K is for Killer Page 31


Cheney was saying, "I have a little sports car, too, but I figure there's no point in taking anything like that into the neighborhood we'll be in. Did you talk to Dolan yet?"

"I went over to St. Terry's to see him this evening. He was a doll, I must say. I went straight from the hospital to the station to look at files. He even provided me copies of the crime scene photographs."

"How'd he seem?"

"He was okay, I guess. Not as grouchy as usual. Why? What's your impression?"

"He was depressed when I talked to him, but he might have brought himself up for you."

"He has to be scared."

"I sure would be," Cheney said.

Tonight he was wearing a pair of slick Italian shoes, dark pants, a coffee-brown dress shirt, and a soft, cream suede windbreaker. I have to say he didn't look like any undercover cop I ever saw. He glanced over at me and caught the fact that I was conducting a visual survey. "What."

"Where are you from?" I asked.

"Perdido," he said, naming a little town thirty miles south of us. "What about you?"

"I'm local," I said. "Your name seems familiar."

"You've known me for years."

"Yes, but do I know you from somewhere else? Do you have family in the area?"

He made a noncommittal mouth sound that generally indicated "yes."

I looked at him closely. Being a liar myself, I can recognize other people's evasive maneuvers. "What's your family do?"


"What about banks? They make deposits? They do holdups?"

"They, mmm, you know, own some."

I stared at him, comprehension dawning like a big cartoon sun. "Your father is X. Phillips? As in Bank of X. Phillips?"

He nodded mutely.

"What is it, Xavier?"

"Actually, it's just X."

"What's your other car, a Jag?"

"Hey, just because he has big bucks doesn't mean I do. I have a Mazda. It's not fancy. Well, a little bit fancy, but it's paid for."

I said, "Don't get defensive. How'd you end up a cop?"

Cheney smiled. "When I was a kid, I watched a lot of TV. I was raised in an atmosphere of benign neglect. My mother sold high-end real estate while my father ran his banks. Cop shows made a big impression. More than financial matters, at any rate."

"Is your dad okay with that?"

"He doesn't have any choice. He knows I'm not going to follow in his footsteps. Besides, I'm dyslexic. To me, the printed page looks like gibberish. What about your parents? Are they still alive?"

"Please note. I'm aware that you're changing the subject, but I'm electing to answer the question you asked. They both died a long time ago. As it turns out, I do have family up in Lompoc, but I haven't decided what to do about them yet."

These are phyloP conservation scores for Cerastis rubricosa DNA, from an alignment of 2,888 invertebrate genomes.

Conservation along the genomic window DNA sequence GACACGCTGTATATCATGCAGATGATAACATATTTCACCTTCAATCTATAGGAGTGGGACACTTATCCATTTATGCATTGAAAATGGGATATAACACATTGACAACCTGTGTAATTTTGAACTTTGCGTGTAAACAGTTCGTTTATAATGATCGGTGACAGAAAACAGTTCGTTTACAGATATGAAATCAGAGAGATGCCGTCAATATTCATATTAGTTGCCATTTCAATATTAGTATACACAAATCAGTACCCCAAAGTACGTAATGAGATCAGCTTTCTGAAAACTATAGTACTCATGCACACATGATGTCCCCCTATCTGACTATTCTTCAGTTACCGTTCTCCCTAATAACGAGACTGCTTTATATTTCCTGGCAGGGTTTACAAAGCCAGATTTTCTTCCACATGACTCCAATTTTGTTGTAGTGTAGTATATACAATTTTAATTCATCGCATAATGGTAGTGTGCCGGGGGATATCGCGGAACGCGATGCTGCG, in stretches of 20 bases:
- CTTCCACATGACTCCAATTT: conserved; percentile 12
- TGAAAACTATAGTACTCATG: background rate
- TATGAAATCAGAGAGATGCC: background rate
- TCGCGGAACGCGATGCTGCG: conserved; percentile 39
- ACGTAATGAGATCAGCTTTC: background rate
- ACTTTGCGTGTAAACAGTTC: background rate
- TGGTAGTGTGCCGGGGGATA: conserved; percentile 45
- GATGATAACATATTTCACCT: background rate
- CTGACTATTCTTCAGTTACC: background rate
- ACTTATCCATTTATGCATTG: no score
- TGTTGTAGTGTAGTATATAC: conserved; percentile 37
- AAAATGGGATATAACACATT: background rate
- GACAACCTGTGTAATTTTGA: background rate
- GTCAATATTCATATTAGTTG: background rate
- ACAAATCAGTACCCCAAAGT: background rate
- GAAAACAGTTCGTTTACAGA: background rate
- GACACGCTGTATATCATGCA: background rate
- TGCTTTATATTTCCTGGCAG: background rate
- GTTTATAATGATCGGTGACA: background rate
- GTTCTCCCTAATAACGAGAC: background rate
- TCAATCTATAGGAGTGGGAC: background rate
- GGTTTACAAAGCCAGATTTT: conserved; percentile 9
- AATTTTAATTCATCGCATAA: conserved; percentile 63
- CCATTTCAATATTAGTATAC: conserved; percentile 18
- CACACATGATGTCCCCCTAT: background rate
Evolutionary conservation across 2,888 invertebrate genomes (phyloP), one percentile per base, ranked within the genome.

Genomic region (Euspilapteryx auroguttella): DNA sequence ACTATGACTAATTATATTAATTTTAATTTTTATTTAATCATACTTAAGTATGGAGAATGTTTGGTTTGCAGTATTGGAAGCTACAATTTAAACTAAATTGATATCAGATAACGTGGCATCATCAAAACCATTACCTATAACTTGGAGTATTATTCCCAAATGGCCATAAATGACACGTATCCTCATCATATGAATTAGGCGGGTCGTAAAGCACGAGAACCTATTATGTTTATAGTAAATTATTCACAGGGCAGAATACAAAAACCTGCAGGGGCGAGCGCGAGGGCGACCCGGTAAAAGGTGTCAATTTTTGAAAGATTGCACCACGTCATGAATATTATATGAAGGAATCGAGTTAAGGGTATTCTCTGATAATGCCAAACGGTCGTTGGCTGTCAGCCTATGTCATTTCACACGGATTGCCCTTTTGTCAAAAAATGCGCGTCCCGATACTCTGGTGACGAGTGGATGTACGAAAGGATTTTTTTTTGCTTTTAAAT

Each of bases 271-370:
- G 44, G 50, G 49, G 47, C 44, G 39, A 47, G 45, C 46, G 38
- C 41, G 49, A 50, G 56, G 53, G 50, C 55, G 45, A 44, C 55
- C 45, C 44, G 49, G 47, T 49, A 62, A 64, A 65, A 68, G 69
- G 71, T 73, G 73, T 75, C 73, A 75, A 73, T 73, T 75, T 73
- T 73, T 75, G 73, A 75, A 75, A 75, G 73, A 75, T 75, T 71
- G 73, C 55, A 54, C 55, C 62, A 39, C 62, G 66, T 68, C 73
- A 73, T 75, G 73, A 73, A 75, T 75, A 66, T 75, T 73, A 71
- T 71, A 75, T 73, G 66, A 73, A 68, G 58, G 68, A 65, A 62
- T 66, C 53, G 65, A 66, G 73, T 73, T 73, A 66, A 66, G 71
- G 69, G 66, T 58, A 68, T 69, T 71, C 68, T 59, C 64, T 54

"What's to decide? I didn't know we had a choice about these things."

"Long story. They've ignored my existence now for twenty-nine years, and suddenly they want to make nice. It doesn't sit well with me. That kind of family I can do without."

Cheney smiled. "Look at it this way. I feel the same way about mine, and I've been in touch with them since birth."

I laughed. "Are we cynical or what?"

"The 'or what' part sounds right."

I turned my attention to the area we'd begun to cruise. It was not far from my place. Down along Cabana Boulevard, a left turn across the tracks. The condominiums and small houses began to give way to commercial properties: warehouses, "lite" industry, a wholesale seafood company, a moving-and-storage facility. Many buildings were long, low, and windowless. Tucked in along a side street was one of two "adult" bookstores. The other was located on the lower end of State Street, several blocks away. Here, small barren trees were spaced at long intervals. The streetlights seemed pale respite against the wide stretches of the dark. Looking off toward the mountains, I could see the smoky glow of the town washed up against the sky. The houses along the hillside were linked together in a fairyland of artificial lights. We began to pass small groups of people, five or six leaning against cars, clusters of the young whose sex was difficult to distinguish. Their eyes followed us without fail, conversations halted momentarily in the hopes that we would offer business of one sort or another. Sex or drugs, it probably didn't matter as long as money changed hands. Through the window, I could smell the dope as joints were passed from hand to hand.

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